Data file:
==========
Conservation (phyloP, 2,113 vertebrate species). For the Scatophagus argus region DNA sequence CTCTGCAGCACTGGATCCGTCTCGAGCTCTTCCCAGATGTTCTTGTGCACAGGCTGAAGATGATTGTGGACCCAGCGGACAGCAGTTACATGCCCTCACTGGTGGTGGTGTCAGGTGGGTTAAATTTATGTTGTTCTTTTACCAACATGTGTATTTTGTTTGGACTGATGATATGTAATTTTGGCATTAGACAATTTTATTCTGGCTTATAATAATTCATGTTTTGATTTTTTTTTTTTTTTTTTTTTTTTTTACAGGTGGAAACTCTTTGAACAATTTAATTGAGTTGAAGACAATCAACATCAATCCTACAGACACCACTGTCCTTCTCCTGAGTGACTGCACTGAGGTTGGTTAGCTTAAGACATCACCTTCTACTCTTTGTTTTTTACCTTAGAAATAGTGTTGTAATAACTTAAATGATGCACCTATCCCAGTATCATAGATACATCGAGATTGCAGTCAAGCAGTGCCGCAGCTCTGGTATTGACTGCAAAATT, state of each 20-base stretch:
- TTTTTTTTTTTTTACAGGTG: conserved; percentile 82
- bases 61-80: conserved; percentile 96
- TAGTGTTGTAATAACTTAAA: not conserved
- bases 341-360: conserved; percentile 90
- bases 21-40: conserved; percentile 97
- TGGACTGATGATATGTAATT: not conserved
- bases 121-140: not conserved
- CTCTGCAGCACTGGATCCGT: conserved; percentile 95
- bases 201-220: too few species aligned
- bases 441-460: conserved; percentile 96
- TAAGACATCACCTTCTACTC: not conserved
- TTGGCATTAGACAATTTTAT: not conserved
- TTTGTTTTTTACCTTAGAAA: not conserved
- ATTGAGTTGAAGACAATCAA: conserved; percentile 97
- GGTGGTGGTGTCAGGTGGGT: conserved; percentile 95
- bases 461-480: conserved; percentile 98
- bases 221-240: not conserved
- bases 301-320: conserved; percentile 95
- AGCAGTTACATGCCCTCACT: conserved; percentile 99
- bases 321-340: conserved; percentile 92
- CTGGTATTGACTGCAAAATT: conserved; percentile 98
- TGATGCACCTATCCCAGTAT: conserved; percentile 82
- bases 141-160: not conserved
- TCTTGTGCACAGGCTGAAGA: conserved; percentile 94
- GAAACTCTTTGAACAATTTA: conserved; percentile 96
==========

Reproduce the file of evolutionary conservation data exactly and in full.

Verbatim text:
Conservation (phyloP, 2,113 vertebrate species). For the Scatophagus argus region DNA sequence CTCTGCAGCACTGGATCCGTCTCGAGCTCTTCCCAGATGTTCTTGTGCACAGGCTGAAGATGATTGTGGACCCAGCGGACAGCAGTTACATGCCCTCACTGGTGGTGGTGTCAGGTGGGTTAAATTTATGTTGTTCTTTTACCAACATGTGTATTTTGTTTGGACTGATGATATGTAATTTTGGCATTAGACAATTTTATTCTGGCTTATAATAATTCATGTTTTGATTTTTTTTTTTTTTTTTTTTTTTTTTACAGGTGGAAACTCTTTGAACAATTTAATTGAGTTGAAGACAATCAACATCAATCCTACAGACACCACTGTCCTTCTCCTGAGTGACTGCACTGAGGTTGGTTAGCTTAAGACATCACCTTCTACTCTTTGTTTTTTACCTTAGAAATAGTGTTGTAATAACTTAAATGATGCACCTATCCCAGTATCATAGATACATCGAGATTGCAGTCAAGCAGTGCCGCAGCTCTGGTATTGACTGCAAAATT, state of each 20-base stretch:
- TTTTTTTTTTTTTACAGGTG: conserved; percentile 82
- bases 61-80: conserved; percentile 96
- TAGTGTTGTAATAACTTAAA: not conserved
- bases 341-360: conserved; percentile 90
- bases 21-40: conserved; percentile 97
- TGGACTGATGATATGTAATT: not conserved
- bases 121-140: not conserved
- CTCTGCAGCACTGGATCCGT: conserved; percentile 95
- bases 201-220: too few species aligned
- bases 441-460: conserved; percentile 96
- TAAGACATCACCTTCTACTC: not conserved
- TTGGCATTAGACAATTTTAT: not conserved
- TTTGTTTTTTACCTTAGAAA: not conserved
- ATTGAGTTGAAGACAATCAA: conserved; percentile 97
- GGTGGTGGTGTCAGGTGGGT: conserved; percentile 95
- bases 461-480: conserved; percentile 98
- bases 221-240: not conserved
- bases 301-320: conserved; percentile 95
- AGCAGTTACATGCCCTCACT: conserved; percentile 99
- bases 321-340: conserved; percentile 92
- CTGGTATTGACTGCAAAATT: conserved; percentile 98
- TGATGCACCTATCCCAGTAT: conserved; percentile 82
- bases 141-160: not conserved
- TCTTGTGCACAGGCTGAAGA: conserved; percentile 94
- GAAACTCTTTGAACAATTTA: conserved; percentile 96